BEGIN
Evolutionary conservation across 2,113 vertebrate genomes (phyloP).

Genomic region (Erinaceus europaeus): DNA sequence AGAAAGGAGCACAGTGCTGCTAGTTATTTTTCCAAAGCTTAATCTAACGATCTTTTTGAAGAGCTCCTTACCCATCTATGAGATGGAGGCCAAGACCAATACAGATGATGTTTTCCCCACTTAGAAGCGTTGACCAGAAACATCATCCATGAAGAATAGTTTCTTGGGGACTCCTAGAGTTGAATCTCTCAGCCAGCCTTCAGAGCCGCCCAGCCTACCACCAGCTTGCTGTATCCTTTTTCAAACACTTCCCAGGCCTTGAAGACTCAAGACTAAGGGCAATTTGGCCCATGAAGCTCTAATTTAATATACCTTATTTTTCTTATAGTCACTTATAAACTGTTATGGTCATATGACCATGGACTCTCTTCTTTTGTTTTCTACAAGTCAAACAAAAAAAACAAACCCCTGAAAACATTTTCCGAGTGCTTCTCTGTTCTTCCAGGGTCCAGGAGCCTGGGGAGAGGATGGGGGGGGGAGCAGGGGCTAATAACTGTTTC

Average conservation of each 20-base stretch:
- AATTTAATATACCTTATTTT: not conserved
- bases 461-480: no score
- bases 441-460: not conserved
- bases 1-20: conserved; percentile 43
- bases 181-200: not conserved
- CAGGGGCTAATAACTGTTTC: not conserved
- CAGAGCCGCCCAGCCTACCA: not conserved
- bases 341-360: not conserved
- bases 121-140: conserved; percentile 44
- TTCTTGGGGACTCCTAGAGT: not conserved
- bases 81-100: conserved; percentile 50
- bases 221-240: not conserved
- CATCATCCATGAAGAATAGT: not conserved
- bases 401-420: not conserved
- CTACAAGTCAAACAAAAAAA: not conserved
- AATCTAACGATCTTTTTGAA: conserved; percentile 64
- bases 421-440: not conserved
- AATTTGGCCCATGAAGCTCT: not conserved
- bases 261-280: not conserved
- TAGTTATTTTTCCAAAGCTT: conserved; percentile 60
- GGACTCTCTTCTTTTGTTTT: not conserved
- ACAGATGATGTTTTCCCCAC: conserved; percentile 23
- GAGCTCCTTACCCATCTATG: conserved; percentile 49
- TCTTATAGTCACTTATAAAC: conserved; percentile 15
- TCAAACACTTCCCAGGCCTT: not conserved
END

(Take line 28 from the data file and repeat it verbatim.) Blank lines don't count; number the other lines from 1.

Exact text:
- TCAAACACTTCCCAGGCCTT: not conserved